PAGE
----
TITLE: Cases) 5.1. Use Case 1 5.1.1. Name:

 

 

 

 

 

 

 

TITLE: VEHICLE INVESTIGATION SYSTEM

 

    
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SOFTWARE REQUIREMENT SPECIFICATION

 

 

 

 

 

 

 

 

NAME

REG NO

Shaik
Bukharisha Ali

15MIS0308

Krishna Sai

15MIS0276

Ravi Teja

15MIS0269

 

 

 

SUBJECT      :
SOFTWARE ENGINEERING PROCESS, TOOLS AND
METHODS

COURSE        : SWE2022

FACULTY     : Prof. SENTHIL KUMAR M

SLOT             : D2

 

 

 

 

SITE

Table of Contents Table of Contents Revision History

1.     
Introduction

1.1. 
purpose

1.2. 
Document Conventions

1.3.  Intended
Audience and Reading Suggestions

1.4. 
Product Scope

1.5. 
References

2.     
Overall Description

2.1.  Product Perspective

2.2.  Product
Functions

2.3. 
User Classes and Characteristics

2.4. 
Operating Environment

2.5.  Design
and Implementation Constraints

2.6. 
User Documentation

2.7. 
Assumptions and Dependencies

3.     
External Interface Requirements

3.1. 
User Interfaces

3.2.  Hardware
Interfaces

3.3. 
Software Interfaces

3.4. 
Communications Interfaces

4.     
Domain
Model

5.     
System Features (Use Cases)

5.1.  Use
Case 1

5.1.1.      Name:

5.1.2.      Goal:

5.1.3.     
Input:

5.1.4.     
Output:

5.1.5.      Main Scenario:

5.1.6.     
Pre-condition:

5.1.7.     
Steps:

5.1.8.     
Post-condition

5.1.9.      Exceptional
Scenario 1

5.1.10.  Example

5.2.  Use
Case 2

5.3. 
Use Case 3

5.4. 
Use Case 4

6.     
Other Non-functional Requirements

6.1.  Performance Requirements

6.2. 
Safety
Requirements

6.3.  Security Requirements

6.4. 
Software Quality Attributes

7.     
Other Requirements
Appendix A: Glossary Appendix B: Analysis Models

Appendix C: To Be
Determined List

 

1.    Introduction

1.1.  Purpose

Vehicle Management System is software which is helpful for bus operators,
who wants to operate many bus trips in a day. Vehicle Management System is a
windows application written for 32-bit Windows operating systems which focused
in the area of adding, editing and deleting the passengers, staff and the bus
routes. In this software a person can be register as a user and he can manage
the bus routes and the staff, passengers’ details. He can add a bus and its
details including bus route details

1.2.    
Document Conventions

• Identify relevant information to be handled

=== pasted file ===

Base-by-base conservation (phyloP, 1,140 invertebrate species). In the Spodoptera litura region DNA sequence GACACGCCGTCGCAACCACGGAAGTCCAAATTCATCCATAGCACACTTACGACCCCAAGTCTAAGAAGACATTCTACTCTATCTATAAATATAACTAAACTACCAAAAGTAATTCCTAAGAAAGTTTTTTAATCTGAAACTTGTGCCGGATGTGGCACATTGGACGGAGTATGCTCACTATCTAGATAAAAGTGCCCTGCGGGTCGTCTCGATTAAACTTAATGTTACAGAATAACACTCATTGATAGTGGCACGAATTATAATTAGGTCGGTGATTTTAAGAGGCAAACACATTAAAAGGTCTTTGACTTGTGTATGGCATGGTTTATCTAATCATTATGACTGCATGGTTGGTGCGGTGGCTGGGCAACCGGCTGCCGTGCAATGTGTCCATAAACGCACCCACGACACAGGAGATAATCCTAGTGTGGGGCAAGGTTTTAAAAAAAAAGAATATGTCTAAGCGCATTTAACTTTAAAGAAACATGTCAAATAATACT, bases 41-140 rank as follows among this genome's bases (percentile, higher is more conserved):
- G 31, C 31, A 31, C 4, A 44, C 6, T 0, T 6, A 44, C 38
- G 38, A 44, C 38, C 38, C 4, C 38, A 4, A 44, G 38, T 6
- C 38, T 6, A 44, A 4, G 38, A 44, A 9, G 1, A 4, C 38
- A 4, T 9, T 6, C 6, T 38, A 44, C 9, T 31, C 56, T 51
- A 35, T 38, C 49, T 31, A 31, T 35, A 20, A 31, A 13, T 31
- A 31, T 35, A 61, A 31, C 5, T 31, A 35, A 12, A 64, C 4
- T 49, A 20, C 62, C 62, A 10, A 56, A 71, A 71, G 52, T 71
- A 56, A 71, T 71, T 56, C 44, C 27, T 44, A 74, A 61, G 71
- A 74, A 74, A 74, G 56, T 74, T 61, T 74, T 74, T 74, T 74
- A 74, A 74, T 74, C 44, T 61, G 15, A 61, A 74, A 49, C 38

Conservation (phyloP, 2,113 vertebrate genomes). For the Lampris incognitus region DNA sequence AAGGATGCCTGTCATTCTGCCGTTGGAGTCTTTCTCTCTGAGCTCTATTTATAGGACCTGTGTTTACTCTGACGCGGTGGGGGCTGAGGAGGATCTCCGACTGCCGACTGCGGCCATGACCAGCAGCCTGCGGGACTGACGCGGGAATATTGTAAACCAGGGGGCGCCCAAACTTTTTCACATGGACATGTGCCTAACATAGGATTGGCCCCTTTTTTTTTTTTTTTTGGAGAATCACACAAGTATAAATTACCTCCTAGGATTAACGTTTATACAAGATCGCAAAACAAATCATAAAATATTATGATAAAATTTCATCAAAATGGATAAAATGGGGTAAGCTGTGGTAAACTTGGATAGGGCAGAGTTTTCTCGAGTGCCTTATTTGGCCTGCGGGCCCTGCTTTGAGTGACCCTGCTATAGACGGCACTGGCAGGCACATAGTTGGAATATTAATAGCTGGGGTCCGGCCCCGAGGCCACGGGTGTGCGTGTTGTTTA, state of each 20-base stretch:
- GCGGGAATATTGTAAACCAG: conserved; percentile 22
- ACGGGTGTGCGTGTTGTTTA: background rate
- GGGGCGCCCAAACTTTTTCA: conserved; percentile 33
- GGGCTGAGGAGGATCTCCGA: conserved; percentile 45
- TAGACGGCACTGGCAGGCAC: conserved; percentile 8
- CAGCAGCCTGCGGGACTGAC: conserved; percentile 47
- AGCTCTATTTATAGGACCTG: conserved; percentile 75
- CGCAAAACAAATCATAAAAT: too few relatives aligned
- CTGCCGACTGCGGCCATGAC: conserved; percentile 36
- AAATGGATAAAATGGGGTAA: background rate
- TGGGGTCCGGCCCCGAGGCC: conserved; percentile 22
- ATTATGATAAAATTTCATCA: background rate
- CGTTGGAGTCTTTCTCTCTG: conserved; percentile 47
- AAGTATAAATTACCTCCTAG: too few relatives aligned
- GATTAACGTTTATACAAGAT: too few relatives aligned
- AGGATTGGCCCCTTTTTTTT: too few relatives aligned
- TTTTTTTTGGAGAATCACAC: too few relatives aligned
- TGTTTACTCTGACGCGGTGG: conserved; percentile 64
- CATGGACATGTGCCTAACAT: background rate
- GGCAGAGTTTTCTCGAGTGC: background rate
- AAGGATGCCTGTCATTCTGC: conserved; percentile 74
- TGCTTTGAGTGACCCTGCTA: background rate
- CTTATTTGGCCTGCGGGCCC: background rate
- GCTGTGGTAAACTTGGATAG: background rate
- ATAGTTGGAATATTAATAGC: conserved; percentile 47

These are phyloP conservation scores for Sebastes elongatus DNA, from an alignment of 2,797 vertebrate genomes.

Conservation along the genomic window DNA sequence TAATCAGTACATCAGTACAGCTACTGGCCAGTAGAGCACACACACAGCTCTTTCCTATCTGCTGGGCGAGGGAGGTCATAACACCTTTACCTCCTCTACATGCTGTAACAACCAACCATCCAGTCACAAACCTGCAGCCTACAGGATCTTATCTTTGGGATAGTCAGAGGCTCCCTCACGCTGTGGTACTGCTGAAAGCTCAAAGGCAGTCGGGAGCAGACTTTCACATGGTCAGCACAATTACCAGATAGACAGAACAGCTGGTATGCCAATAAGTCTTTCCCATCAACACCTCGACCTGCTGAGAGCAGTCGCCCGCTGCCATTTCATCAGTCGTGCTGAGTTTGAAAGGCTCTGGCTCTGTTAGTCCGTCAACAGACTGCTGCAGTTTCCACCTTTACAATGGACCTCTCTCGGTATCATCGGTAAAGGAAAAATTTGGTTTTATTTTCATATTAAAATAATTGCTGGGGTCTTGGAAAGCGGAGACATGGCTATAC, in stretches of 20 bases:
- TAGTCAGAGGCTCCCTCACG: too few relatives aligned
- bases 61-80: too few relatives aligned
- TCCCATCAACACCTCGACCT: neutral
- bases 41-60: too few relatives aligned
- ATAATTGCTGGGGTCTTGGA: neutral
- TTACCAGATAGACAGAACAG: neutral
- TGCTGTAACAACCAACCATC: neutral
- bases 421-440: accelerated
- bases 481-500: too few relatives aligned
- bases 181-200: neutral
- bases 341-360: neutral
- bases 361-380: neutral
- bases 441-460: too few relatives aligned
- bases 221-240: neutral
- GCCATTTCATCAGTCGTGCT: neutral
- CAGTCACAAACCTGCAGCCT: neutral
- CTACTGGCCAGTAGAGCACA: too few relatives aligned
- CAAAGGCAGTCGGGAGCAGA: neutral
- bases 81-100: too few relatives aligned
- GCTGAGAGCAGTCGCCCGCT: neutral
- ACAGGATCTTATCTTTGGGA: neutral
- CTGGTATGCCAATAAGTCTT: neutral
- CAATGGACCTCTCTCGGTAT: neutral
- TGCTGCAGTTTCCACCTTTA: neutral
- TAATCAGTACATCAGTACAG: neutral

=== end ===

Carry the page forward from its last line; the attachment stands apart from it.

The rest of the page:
• Identify the scope of central and distributed planning 

         

• Communication between vehicles and management units 

 

• Integration of global/local perspectives 

 

• Analysis and tools for decision support

There is a growing interdependence between a firm’s ability to use
information technology and its ability to implement corporate strategies and
achieve corporate goals. What a business would like to do in five years often
depend on what its systems will be able to do. Increasing market share,
becoming the high-quality or low-cost producer, developing new  products, and increasing employee
productivity depend more and more on the kinds and quality of information
systems in the organization

1.3.         
Intended Audience and Reading Suggestions

Three activities in an information system produce the information that
organizations need to make decisions, control operations, analyze problems, and
create new products or services. These activities are input, processing, and
output.

An information system contains information about an organization and its
surrounding environment. Three basic activities—input, processing, and
output—produce the information organizations need.  Feedback is output returned to appropriate
people or activities in the organization to evaluate and refine the input.
Environmental actors, such as customers, suppliers, competitors, stockholders,
and regulatory agencies, interact with the organization and its information
systems.  

Input captures or collects raw data from within the organization or from
its external environment. Processing converts this raw input into a meaningful
form. Output transfers the processed information to the people who will use it
or to the activities for which it will be used. Information systems also
require feedback, which is output that is returned to appropriate members of
the organization to help them evaluate or correct the input stage.

 

 

1.4.         
Product Scope

Information systems automate many steps in business processes that were
formerly performed manually, such as checking a client’s credit, or generating
an invoice and shipping order. But today, information technology can do much
more. New technology can actually change the flow of information, making it
possible for many more people to access and share information, replacing
sequential steps fulfilling a customer order involves a complex set of steps
that requires the close coordination of the sales, accounting, and
manufacturing functions

1.5.         
References

 

1        M. R. Ahmad Fuad and M. Drieberg,
“Remote vehicle tracking system using GSM Modem and Google map,” Proc. –
2013 IEEE Conf. Sustain. Util. Dev. Eng. Technol. IEEE CSUDET 2013, pp.
15–19, 2013.

2        L. B.
Branisso, E. R. R. Kato, E. C. Pedrino, O. Morandin, and R. H. Tsunaki, “An
intelligent autonomous vehicle management system,” Proc. – 2012 2nd
Brazilian Conf. Crit. Embed. Syst. CBSEC 2012, pp. 42–47, 2012.

3        N. Masuch, M.
Lutzenberger, S. Ahrndt, A. Hesler, and S. Albayrak, “A context-aware mobile
accessible electric vehicle management system,” 2011 Fed. Conf. Comput. Sci.
Inf. Syst., pp. 305–312, 2011.

4        H. H. Chin
and A. A. Jafari, “Intelligent hybrid vehicle management systems,” Proc.
Annu. Southeast. Symp. Syst. Theory, pp. 27–34, 2013.

5        L. Wu and F.
Qiao, “Design and Implementation of Vehicle Management System Based on the
Ubiquitous Network,” pp. 8–11, 2013.

6        C. H. Chuang,
L. W. Tsai, M. S. Deng, J. W. Hsieh, and K. C. Fan, “Vehicle licence plate
recognition using super-resolution technique,” 11th IEEE Int. Conf. Adv.
Video Signal-Based Surveillance, AVSS 2014, pp. 411–416, 2014.

7        R. Sundar, S.
Hebbar, and V. Golla, “Implementing intelligent traffic control system for
congestion control, ambulance clearance, and stolen vehicle detection,” IEEE
Sens. J., vol. 15, no. 2, pp. 1109–1113, 2015.

8        T. Bojan, U.